9.Appeal to all learning types. Use posters, handouts, and an easel or white board for visual learners. Pass around the doll, pelvis and placenta models, a bag of tools such as amnio hook, vacuum extractor, bulb syringe, for tactile learners.

10.Be confident. Remember you are trained and certified and you do know more than your students. Smile, it releases endorphins.

Julie Brill, CCCE, CLD owns and manages WellPregnancy in Bedford, Massachusetts. She has been teaching childbirth classes and attending births since 1992, and mentoring new birth professionals as a member of the CAPPA Faculty since 2003. She is also certified to present Peggy Huddleston’s Prepare for Surgery, Heal Faster workshops. Her website is www.WellPregnancy.com.

Why the Science of Birth Doesn’t Matter

By Julie Brill | February 8, 2013 | Comments Off on Why the Science of Birth Doesn’t Matter

I recently got to hear Joel Salatin speak. For those who don’t know, Joel is a farmer and an advocate of the right of American consumers to purchase raw dairy, meat, eggs, and vegetables from small, local farmers. He says that if our Founding Fathers could have imagined that this right would ever be taken away, they would have protected it in our Constitution.
During the Q and A, an audience member asked about the science that shows that raw milk is safe. I’m paraphrasing, but the point of Joel’s response was that the science is there of course, but that the science doesn’t matter. He said that even the scientists sometimes don’t believe their own science. That is why it is important to frame this discussion in the context of the right of the consumers to purchase and eat whatever foods they choose.
I have long been fascinated by the similarity of the politics of birth and raw milk. We have the science to show that less intervention in birth usually makes birth safer and that much of what is done in obstetrics is not evidence based. We know that ACOG evaluated their own recommendations and found only 30% to be evidence based. We watch as the rate of American maternal mortality rates climb, along with the rising rates of inductions and cesarean births. It makes me think that Joel is right, it’s not about the science.
The way to protect birth freedoms and midwives is to frame the issue as one of consumer freedom. Women are smart and our right to make informed choices about our bodies, our health, our babies, and our births needs to be protected. This is another right American founders could hardly have imagined disappearing.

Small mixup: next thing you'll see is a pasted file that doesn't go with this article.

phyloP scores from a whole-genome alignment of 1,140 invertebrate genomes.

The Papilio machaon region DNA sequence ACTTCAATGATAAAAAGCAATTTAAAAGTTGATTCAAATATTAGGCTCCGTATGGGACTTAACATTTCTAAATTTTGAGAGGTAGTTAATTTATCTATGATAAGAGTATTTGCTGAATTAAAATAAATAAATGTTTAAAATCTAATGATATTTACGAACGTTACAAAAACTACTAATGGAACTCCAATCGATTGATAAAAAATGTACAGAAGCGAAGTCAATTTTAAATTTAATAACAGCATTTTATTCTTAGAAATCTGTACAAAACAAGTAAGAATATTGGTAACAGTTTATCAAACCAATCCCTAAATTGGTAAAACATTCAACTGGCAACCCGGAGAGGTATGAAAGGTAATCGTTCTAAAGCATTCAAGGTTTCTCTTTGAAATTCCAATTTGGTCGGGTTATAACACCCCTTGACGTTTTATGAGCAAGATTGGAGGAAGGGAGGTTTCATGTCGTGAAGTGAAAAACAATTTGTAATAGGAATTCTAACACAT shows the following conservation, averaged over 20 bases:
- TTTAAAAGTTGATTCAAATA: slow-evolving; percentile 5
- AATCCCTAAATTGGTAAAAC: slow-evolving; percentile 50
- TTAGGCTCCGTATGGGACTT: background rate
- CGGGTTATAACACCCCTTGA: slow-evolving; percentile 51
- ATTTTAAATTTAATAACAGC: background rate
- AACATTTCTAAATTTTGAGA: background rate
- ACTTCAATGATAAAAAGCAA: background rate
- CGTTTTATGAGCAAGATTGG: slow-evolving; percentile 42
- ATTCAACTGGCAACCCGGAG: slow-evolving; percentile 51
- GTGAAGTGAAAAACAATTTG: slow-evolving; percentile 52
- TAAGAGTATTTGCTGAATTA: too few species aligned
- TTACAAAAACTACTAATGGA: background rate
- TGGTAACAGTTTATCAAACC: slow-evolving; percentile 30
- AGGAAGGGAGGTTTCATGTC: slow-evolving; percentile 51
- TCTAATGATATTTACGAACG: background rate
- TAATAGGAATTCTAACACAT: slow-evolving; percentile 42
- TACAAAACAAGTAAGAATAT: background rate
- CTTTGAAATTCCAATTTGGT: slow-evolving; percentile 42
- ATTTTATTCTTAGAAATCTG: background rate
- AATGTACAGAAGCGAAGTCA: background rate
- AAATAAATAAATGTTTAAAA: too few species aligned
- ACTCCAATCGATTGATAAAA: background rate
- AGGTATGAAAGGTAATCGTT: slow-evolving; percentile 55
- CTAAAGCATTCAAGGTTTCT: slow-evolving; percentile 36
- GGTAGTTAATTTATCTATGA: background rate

In my childbirth classes we talk about how ultimately birthing decisions are heart choices. I watch the pregnant students in my VBAC classes sometimes struggle to decide if they want to VBAC or have another cesarean birth. We talk about safety and science. But ultimately the decision is about the heart and not about science. My natural childbirth students sometimes struggle to decide if they want a home birth or a hospital birth. We discuss the data, but ultimately this too is a heart decision.
When birth advocates work to protect the right of a mother to choose where, with whom, and how to birth, when we move the discussion away from the science, then real change will begin.

Julie Brill, CCCE, CLD is honored to have taught thousands of childbirth education students and hundreds of CAPPA childbirth educators and labor doulas. To register for a New England CAPPA childbirth educator or labor doula training visit www.WellPregnancy.com. To follow her on Facebook, visit www.facebook.com/wellpregnancy.

A Better Doula Training?

By Julie Brill | February 7, 2013 | Comments Off on A Better Doula Training?

For the first time weather has forced me to cancel a labor doula training. Doulas go out in the snow, but with a forecasted New England blizzard on the way, it seemed like the only responsible action to take. It got me thinking about tongue and cheek conversations I have had with other doulas about how to hold a training that would best prepare doulas for a career of being on call:
1. Trainings would be held in all weather.
2. Trainings would be held at any time of the day or night, 7 days a week, 365 days a year.
3. Some trainings would be short, while others would go on much longer than average. There would be no way for students to accurately guess how long their particular training would be.
4. Sometimes I would text or email students hours before the training would start, to tell them that I had feeling it would be soon, and allow them to make last minute preparations or rest. Sometimes I would call them telling them they had to get to the training as quickly as possible. Occasionally I would let them know I thought it would start soon, but not actually start it for another week.
5. Occasionally we would assemble for a training, hold class for a few hours, and then it would peter out to begin again a few days or weeks later.

Who has other ideas for the new and improved doula training?

Julie Brill, CCCE, CLD is honored to have trained hundreds of CAPPA professionals over the past 10 years. To register for a labor doula training which will actually be held at times visit www.WellPregnancy.com.

 

Contact WellPregnancy

Julie Brill, CCCE, CLD, IBCLC
Julie (at) WellPregnancy.com

CAPPA

Pregnancy is a uniquely intimate relationship between two people. All of us luxuriate in this relationship once, and half of us are lucky enough to be able to do it all over again a second time, from the other side as it were. Never again outside of pregnancy can we be so truly intwined with someone else, no matter how hard we try. - David Bainbridge